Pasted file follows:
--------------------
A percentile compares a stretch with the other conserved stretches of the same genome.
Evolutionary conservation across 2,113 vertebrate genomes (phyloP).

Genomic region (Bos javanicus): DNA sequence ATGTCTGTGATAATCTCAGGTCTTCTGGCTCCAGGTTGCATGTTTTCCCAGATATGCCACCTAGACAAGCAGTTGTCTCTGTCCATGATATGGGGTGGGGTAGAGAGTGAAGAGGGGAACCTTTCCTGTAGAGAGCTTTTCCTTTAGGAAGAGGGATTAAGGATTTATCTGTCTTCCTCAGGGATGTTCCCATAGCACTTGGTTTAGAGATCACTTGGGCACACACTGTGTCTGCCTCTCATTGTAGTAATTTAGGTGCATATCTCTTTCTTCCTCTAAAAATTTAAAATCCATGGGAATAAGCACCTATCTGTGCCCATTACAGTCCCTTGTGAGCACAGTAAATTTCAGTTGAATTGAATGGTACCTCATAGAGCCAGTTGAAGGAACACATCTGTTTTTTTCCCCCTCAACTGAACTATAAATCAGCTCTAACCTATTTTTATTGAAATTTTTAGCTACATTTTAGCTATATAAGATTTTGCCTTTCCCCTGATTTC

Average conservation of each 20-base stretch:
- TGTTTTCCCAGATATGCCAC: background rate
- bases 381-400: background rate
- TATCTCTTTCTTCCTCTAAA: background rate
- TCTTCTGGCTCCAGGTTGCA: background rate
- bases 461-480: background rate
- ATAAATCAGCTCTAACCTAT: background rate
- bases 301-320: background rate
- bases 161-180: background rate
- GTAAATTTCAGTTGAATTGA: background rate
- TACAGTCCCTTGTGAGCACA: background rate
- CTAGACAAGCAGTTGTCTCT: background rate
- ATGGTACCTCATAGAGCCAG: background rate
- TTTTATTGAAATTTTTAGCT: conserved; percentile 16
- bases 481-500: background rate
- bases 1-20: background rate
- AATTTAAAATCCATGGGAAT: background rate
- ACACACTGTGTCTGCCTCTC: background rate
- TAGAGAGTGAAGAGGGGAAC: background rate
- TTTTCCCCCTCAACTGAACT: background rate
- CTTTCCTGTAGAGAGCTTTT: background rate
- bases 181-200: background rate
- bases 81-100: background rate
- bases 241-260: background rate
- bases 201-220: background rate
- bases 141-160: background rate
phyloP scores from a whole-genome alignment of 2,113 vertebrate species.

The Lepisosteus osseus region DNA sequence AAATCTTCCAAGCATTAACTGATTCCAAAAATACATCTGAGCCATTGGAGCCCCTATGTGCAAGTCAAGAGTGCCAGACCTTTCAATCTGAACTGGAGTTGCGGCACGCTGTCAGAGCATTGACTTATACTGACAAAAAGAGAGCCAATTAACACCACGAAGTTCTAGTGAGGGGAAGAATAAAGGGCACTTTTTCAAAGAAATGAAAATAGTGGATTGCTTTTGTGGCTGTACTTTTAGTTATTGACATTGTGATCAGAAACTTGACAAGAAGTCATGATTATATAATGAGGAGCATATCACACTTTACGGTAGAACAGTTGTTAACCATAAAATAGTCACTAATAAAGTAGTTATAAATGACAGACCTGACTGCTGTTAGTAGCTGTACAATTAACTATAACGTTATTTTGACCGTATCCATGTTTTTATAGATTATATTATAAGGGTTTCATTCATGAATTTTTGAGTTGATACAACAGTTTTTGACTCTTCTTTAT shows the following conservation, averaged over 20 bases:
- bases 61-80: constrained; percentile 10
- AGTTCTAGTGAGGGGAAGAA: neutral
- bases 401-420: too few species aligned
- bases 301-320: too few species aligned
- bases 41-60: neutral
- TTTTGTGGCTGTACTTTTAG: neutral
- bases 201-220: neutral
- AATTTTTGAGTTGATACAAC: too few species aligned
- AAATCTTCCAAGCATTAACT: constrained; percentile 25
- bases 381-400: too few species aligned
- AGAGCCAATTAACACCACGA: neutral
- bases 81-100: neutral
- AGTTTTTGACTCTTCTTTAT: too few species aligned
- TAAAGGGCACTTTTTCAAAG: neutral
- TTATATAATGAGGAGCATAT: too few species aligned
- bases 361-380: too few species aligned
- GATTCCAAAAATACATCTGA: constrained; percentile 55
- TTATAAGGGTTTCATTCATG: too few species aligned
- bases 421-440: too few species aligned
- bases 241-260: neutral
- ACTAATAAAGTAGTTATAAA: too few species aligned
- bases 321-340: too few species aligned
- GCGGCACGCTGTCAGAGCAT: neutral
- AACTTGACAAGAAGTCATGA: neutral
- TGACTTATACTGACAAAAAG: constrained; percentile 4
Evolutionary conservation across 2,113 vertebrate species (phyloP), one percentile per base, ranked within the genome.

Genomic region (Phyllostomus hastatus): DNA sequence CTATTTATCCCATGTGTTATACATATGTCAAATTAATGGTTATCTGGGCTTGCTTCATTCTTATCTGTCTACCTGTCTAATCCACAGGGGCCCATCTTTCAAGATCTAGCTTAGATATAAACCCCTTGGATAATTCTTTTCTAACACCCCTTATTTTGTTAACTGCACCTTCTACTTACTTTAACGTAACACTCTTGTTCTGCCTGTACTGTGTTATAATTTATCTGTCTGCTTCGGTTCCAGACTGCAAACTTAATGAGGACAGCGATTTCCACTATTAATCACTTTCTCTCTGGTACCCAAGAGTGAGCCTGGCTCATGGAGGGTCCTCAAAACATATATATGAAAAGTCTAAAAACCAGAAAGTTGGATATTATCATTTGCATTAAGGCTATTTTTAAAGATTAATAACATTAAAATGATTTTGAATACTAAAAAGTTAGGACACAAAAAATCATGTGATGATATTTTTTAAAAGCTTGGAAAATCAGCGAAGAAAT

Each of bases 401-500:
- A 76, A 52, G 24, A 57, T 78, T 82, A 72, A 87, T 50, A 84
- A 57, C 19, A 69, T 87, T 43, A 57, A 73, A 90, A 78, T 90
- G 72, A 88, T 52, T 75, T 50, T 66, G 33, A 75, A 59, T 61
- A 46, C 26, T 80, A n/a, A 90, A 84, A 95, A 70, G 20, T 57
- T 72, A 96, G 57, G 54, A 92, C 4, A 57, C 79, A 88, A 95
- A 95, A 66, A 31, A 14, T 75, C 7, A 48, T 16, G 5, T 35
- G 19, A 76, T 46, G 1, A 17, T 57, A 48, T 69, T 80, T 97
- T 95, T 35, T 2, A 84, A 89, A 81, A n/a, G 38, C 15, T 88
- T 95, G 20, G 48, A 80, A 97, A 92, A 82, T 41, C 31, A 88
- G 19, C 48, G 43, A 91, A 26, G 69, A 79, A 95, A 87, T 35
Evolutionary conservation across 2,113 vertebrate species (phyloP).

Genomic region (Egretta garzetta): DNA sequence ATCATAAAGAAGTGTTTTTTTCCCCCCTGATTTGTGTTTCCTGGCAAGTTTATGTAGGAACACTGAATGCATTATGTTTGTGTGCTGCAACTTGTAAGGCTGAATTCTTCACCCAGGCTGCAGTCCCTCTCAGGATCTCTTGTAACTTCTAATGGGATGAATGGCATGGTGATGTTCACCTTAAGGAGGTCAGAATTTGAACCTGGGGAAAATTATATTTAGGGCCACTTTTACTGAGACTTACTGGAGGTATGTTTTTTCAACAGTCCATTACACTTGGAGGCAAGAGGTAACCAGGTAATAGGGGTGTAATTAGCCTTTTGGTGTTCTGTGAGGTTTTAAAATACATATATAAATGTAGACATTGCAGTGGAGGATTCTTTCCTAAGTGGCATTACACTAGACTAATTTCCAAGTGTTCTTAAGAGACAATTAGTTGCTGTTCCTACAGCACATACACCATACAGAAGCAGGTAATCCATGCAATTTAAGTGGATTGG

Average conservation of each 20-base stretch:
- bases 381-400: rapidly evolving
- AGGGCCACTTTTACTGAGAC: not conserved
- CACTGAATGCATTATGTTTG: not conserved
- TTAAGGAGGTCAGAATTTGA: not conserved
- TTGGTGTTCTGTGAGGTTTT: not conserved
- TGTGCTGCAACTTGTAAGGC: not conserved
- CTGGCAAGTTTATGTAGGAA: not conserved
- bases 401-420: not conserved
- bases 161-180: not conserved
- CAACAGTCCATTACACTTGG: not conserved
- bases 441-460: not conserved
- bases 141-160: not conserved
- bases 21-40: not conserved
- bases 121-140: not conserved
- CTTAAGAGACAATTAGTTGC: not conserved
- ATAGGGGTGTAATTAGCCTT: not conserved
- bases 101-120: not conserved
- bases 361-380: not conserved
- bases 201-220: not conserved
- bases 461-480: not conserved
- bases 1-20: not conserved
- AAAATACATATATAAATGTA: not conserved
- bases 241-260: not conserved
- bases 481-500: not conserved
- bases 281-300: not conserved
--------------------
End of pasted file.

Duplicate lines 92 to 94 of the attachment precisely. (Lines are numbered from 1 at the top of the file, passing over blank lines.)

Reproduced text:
- bases 461-480: not conserved
- bases 1-20: not conserved
- AAAATACATATATAAATGTA: not conserved